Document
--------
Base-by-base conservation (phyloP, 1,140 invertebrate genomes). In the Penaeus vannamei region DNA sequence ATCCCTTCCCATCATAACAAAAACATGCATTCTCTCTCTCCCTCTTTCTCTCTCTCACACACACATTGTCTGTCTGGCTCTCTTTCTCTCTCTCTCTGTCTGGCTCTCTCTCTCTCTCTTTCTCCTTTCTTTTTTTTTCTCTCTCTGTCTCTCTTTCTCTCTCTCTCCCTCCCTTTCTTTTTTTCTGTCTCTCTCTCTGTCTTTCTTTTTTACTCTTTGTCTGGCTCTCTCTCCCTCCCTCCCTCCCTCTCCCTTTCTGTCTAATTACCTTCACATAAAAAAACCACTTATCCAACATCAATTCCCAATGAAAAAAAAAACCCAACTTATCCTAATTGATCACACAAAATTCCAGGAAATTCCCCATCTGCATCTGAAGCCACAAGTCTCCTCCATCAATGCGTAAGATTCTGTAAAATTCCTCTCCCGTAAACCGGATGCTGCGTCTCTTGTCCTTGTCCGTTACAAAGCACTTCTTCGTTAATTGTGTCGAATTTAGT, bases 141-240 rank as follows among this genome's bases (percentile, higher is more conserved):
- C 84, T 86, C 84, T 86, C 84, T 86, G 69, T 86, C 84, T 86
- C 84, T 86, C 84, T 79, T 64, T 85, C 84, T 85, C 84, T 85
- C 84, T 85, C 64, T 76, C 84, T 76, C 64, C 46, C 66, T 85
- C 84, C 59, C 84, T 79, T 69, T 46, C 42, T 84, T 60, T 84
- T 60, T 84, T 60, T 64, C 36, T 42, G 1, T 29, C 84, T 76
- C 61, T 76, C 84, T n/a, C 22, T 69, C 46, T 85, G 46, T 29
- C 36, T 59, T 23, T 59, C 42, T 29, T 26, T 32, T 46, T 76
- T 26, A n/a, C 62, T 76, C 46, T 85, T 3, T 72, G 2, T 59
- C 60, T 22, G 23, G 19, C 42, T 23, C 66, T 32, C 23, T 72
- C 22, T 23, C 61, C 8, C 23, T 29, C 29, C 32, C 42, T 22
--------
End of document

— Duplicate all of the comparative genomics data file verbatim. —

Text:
Base-by-base conservation (phyloP, 1,140 invertebrate genomes). In the Penaeus vannamei region DNA sequence ATCCCTTCCCATCATAACAAAAACATGCATTCTCTCTCTCCCTCTTTCTCTCTCTCACACACACATTGTCTGTCTGGCTCTCTTTCTCTCTCTCTCTGTCTGGCTCTCTCTCTCTCTCTTTCTCCTTTCTTTTTTTTTCTCTCTCTGTCTCTCTTTCTCTCTCTCTCCCTCCCTTTCTTTTTTTCTGTCTCTCTCTCTGTCTTTCTTTTTTACTCTTTGTCTGGCTCTCTCTCCCTCCCTCCCTCCCTCTCCCTTTCTGTCTAATTACCTTCACATAAAAAAACCACTTATCCAACATCAATTCCCAATGAAAAAAAAAACCCAACTTATCCTAATTGATCACACAAAATTCCAGGAAATTCCCCATCTGCATCTGAAGCCACAAGTCTCCTCCATCAATGCGTAAGATTCTGTAAAATTCCTCTCCCGTAAACCGGATGCTGCGTCTCTTGTCCTTGTCCGTTACAAAGCACTTCTTCGTTAATTGTGTCGAATTTAGT, bases 141-240 rank as follows among this genome's bases (percentile, higher is more conserved):
- C 84, T 86, C 84, T 86, C 84, T 86, G 69, T 86, C 84, T 86
- C 84, T 86, C 84, T 79, T 64, T 85, C 84, T 85, C 84, T 85
- C 84, T 85, C 64, T 76, C 84, T 76, C 64, C 46, C 66, T 85
- C 84, C 59, C 84, T 79, T 69, T 46, C 42, T 84, T 60, T 84
- T 60, T 84, T 60, T 64, C 36, T 42, G 1, T 29, C 84, T 76
- C 61, T 76, C 84, T n/a, C 22, T 69, C 46, T 85, G 46, T 29
- C 36, T 59, T 23, T 59, C 42, T 29, T 26, T 32, T 46, T 76
- T 26, A n/a, C 62, T 76, C 46, T 85, T 3, T 72, G 2, T 59
- C 60, T 22, G 23, G 19, C 42, T 23, C 66, T 32, C 23, T 72
- C 22, T 23, C 61, C 8, C 23, T 29, C 29, C 32, C 42, T 22